After the Newbery, I was ready to read something completely different. Both my adult children highly recommended the Broken Earth trilogy. They told me N. K. Jemisin was the first black woman to win the Hugo – and then the first person to win the Hugo three years in a row – with the books of this trilogy.

Tonight I finished The Fifth Season, and I had to go back to the beginning to see if I understood now what was going on at the start of the book. I think maybe, sort of? I am hoping things will be a bit less murky after book two. Which I am going to read.

This book, like much science fiction, is more cerebral than emotional. The world-building is amazing. We’ve got three plot threads going on, one of them addressing the reader as “you.” You do learn how the three threads are connected before the book ends – but it does end up having you do some rethinking.

The world here is a world that may be ending. They’ve long had “Fifth Seasons” – where ash from a volcano or some other disruption means there is a prolonged winter and little to harvest. They’ve got stonelore to tell them what to do, how to prepare. A new one is beginning, and this may be the worst ever.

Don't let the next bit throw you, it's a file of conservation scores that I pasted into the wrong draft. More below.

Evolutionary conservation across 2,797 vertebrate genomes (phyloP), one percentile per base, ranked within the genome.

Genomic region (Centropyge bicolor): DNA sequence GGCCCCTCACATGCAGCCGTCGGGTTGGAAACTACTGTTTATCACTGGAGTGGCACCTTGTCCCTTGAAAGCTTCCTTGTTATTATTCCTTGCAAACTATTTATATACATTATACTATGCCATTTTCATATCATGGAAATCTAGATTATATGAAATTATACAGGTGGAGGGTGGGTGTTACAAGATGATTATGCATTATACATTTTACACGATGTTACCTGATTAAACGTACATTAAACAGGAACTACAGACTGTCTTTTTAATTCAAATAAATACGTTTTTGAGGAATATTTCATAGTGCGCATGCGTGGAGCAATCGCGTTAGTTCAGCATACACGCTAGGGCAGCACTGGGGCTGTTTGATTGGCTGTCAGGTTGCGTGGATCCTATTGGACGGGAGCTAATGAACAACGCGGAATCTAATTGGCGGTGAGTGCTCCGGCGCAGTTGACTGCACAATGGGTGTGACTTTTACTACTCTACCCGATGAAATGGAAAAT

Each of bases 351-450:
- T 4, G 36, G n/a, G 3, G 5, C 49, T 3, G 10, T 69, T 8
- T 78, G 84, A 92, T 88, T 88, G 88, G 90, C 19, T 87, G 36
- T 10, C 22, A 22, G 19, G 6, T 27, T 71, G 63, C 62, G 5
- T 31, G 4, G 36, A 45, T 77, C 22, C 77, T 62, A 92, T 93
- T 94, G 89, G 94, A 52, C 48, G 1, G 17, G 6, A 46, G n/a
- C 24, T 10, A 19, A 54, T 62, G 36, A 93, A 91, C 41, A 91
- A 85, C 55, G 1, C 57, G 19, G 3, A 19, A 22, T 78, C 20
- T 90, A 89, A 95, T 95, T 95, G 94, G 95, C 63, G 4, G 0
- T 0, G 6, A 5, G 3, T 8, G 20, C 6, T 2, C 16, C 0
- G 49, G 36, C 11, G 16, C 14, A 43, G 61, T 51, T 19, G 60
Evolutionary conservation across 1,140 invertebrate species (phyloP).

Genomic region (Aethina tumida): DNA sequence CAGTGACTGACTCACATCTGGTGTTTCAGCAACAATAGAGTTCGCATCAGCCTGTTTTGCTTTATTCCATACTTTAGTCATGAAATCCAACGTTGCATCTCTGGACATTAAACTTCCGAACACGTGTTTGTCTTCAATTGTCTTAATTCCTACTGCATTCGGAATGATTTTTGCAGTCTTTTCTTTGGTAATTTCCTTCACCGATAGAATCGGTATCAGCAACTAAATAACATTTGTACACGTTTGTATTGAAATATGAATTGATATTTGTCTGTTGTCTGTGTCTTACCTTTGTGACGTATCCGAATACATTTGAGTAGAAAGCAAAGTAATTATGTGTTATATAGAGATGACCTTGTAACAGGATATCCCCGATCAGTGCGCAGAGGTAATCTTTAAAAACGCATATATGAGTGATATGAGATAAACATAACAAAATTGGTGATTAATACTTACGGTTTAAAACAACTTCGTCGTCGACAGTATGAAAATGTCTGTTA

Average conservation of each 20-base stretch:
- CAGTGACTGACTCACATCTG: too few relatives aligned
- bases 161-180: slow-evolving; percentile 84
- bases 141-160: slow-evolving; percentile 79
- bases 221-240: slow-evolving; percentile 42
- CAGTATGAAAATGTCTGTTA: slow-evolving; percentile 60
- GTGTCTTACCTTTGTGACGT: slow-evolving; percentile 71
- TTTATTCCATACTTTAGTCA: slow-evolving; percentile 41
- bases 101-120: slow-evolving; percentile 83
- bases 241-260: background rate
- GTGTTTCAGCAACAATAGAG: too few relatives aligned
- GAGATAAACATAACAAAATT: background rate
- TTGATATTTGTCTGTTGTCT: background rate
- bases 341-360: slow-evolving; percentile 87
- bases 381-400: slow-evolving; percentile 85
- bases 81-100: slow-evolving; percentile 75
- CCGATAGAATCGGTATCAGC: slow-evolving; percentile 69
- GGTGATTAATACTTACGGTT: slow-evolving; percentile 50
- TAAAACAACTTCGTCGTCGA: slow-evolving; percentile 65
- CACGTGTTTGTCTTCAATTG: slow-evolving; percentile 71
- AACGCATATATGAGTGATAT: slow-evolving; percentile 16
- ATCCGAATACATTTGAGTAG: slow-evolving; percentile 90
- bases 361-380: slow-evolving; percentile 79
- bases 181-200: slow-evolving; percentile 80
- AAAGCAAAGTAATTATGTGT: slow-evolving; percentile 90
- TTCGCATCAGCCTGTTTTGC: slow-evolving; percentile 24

This world has orogenes – people who can sense and manipulate the earth. They can raise volcanoes and still earthquakes. Earthquakes that are constantly happening in this world. Orogenes can also kill you by icing you – sucking all the energy out of an area around them and instantly freezing you to death. So they are deeply feared – and kept away from society, trained at the Fulcrum.

There are also Stone Eaters. They seem to be made of stone and can eat stone and move through stone And then there are Guardians, who can neutralize the power of orogenes. Their job is to watch over them. But if you don’t follow the rules, you’re in trouble.

The book follows a woman who was hiding her orogeny and has lost her son, a young girl being taken to the Fulcrum to be trained, and an orogene well along in her training, given a job under a new mentor – where something happens that she can’t explain and changes everything.

I’m still not sure I completely understand all that happened in this book. I need to read on…. How lovely that for once I’m reading a trilogy that’s already completely written!

Go to this book for intricate world-building and mind-blowing ideas. I have a feeling I’ll like it more as I begin to understand more of what’s going on! But I’ve definitely gotten hooked.

nkjemisin.com
orbitbooks.net

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Disclosure: I am an Amazon Affiliate, and will earn a small percentage if you order a book on Amazon after clicking through from my site.

Source: This review is based on a library book from Fairfax County Public Library.